When you’re a parent, the aspect of a divorce or separation that you most want to get right is the custody aspect. Your children are your top priority, and you want to make sure that even though your marriage is ending, your children are still happy and taken care of and getting what they need.
But the language and details around custody issues can be confusing, so it’s important to understand what the custody options are, what they mean, and what you should be asking for in court. Take a look at what you need to know about joint custody vs. sole custody.
What Is Joint Custody?
The most common types of custody arrangements involve some type of joint custody:
- Is when both parents have physical custody of the child. This can involve the child spending alternating weeks with each parent, or spending weekdays with one parent and weekends with the other, or any other type of arrangement that works for the family.
- Does not necessarily mean that parents share parenting time exactly equally, just that both parents have some parenting time.
- Is often confused with shared custody, but the term shared custody typically implies a parenting split that is as close to equal as possible, rather than simply giving both parents some custody.
- Is common because most family courts attempt to ensure that children maintain a relationship with both parents as long as it’s in their best interests to do so.
Research indicates that children thrive best when they have two parents involved in their lives, even if those parents are no longer a couple. So as long as neither parent poses a threat to the child’s health and well-being and both parents demonstrate that they are willing and able to care for their child, it’s likely that both parents can be awarded some custody.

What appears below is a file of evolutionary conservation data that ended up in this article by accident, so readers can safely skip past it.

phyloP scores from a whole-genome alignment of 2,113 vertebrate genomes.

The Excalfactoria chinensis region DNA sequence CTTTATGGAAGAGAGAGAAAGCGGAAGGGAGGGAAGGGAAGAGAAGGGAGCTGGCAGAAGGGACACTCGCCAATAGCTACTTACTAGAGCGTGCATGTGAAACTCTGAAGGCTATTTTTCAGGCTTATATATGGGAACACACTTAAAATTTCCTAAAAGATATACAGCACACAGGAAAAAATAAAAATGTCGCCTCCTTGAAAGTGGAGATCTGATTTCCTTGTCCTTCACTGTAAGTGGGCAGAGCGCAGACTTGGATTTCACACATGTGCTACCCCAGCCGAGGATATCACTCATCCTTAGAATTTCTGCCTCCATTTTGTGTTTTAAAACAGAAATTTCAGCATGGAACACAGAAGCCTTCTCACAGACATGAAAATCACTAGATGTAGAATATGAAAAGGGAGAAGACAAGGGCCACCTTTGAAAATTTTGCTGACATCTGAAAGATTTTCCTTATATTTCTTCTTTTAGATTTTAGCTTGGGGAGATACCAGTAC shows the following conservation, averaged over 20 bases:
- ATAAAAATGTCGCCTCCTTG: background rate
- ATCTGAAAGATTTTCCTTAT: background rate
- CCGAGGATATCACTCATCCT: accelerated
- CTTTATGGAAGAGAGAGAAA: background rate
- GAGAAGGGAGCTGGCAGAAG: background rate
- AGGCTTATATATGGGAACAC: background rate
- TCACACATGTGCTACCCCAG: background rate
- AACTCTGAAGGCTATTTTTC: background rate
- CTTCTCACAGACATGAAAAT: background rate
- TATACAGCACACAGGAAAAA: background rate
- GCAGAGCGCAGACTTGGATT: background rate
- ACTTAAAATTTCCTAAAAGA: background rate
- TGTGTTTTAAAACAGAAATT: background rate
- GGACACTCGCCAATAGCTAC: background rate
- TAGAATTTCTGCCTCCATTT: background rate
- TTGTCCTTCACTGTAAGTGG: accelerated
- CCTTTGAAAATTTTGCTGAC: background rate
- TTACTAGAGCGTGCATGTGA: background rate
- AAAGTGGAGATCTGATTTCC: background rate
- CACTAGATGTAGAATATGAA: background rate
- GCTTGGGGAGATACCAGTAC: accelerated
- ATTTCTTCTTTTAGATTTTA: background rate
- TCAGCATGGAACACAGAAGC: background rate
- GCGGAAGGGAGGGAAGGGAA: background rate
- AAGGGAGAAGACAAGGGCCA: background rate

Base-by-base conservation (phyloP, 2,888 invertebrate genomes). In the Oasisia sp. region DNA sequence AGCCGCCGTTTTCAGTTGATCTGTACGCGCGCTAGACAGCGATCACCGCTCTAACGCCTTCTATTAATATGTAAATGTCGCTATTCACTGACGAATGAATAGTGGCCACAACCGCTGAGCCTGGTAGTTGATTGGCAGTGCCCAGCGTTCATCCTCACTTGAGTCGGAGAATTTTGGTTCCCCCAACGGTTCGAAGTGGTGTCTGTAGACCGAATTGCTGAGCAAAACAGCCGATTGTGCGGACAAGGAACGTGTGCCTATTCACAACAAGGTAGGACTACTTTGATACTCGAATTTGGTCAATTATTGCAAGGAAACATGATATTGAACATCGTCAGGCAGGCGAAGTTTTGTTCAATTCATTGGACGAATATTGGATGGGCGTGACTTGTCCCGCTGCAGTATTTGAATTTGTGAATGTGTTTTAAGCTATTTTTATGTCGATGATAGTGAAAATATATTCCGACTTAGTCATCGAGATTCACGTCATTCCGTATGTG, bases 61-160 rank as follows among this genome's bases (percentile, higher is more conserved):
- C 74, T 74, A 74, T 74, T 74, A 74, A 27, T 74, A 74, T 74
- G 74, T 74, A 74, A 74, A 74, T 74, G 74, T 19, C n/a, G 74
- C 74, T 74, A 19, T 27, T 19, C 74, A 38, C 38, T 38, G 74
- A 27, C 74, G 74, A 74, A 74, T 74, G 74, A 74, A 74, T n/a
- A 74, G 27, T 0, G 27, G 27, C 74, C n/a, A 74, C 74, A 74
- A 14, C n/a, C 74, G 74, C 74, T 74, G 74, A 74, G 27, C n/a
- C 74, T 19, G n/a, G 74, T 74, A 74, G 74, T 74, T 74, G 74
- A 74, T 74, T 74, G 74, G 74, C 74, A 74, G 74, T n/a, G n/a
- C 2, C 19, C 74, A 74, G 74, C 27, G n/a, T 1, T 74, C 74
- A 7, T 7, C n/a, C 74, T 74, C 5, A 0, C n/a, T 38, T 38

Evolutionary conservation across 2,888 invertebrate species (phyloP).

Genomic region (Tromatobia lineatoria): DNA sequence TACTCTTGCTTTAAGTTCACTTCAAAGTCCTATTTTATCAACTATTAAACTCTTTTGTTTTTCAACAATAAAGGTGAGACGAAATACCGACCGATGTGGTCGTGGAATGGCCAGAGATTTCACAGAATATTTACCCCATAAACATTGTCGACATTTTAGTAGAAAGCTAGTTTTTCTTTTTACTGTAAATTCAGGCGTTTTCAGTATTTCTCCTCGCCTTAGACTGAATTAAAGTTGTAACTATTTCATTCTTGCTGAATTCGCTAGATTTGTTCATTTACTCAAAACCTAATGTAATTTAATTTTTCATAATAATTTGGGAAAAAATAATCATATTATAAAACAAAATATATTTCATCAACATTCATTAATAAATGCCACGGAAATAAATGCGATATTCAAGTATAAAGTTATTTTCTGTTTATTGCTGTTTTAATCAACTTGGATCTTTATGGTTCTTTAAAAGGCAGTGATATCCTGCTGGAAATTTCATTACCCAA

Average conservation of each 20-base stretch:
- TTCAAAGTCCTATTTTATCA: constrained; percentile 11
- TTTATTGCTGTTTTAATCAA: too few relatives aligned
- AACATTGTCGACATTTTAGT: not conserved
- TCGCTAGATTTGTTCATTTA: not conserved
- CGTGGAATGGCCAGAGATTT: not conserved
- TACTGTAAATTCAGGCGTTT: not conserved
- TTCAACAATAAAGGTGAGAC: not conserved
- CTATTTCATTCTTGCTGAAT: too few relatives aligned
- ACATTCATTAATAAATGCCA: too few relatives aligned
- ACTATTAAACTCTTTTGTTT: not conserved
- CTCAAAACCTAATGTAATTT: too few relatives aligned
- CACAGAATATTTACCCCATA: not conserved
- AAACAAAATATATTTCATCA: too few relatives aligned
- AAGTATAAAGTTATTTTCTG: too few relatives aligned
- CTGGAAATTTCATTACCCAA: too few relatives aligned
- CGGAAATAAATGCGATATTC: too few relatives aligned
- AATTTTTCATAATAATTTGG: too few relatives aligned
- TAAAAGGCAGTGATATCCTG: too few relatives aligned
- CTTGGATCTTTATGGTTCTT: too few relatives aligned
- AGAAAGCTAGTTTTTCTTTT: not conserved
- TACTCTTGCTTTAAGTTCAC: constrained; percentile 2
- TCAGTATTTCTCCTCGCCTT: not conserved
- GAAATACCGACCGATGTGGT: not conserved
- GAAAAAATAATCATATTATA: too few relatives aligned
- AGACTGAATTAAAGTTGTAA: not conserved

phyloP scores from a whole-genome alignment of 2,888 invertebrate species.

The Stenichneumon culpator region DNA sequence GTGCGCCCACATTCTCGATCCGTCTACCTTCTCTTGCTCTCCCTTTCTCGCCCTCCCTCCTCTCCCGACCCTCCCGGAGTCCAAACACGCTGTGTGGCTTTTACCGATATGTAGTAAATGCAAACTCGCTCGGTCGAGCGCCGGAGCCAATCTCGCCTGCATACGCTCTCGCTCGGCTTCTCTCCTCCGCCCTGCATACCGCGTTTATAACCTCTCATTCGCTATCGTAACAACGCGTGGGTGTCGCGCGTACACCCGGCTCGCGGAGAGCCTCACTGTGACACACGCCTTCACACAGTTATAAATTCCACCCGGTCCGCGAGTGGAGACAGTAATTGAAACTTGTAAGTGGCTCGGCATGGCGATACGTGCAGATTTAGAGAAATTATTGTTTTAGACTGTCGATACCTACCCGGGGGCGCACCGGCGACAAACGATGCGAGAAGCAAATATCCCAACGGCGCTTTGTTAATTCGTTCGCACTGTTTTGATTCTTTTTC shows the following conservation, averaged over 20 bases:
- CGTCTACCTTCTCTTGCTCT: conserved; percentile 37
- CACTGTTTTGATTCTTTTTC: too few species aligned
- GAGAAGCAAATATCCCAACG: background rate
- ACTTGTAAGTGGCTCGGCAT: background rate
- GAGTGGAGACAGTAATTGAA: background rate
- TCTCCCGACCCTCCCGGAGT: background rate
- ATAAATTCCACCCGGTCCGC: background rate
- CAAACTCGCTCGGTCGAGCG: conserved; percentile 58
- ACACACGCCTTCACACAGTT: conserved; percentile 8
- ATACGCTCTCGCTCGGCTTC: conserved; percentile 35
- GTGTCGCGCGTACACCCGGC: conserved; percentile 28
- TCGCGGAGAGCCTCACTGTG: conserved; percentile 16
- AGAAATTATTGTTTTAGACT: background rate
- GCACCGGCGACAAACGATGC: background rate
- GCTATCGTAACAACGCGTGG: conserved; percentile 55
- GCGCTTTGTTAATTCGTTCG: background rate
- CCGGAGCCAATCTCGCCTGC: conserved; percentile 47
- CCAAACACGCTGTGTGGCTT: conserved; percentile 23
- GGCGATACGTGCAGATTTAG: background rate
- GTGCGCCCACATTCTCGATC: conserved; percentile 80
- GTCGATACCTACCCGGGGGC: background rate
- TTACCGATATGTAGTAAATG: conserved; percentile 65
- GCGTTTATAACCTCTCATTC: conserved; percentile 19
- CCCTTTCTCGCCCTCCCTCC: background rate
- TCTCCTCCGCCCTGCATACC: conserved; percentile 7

Sometimes, when a divorce is contentious and the parties involved are angry with each other, one parent may try to remove custody from the other parent completely. However, being angry with your ex isn’t a good enough reason to deny them custody. Even if your ex was a bad partner, that doesn’t mean that they are a bad parent or that your children won’t benefit from a relationship with them.
When you’re considering custody options, try to put your feelings about your ex out of the picture and focus only on what’s best for your children. Ideally, you should want your child’s other parent to be involved in their life, as long as they’re a fit parent who isn’t abusive and is capable of caring for your child. Working toward a fair joint custody arrangement is often the best choice for everyone involved.
What Is Sole Custody?
Sole custody usually means that one parent was given full responsibility for and custody of the child, while the other parent retained no rights to custody or visitation. Sole custody:
- Is usually different from full custody, in that full custody often implies that one parent has the lion’s share of parenting time, but the other parent retained some rights to visitation, limited physical custody, or legal custody.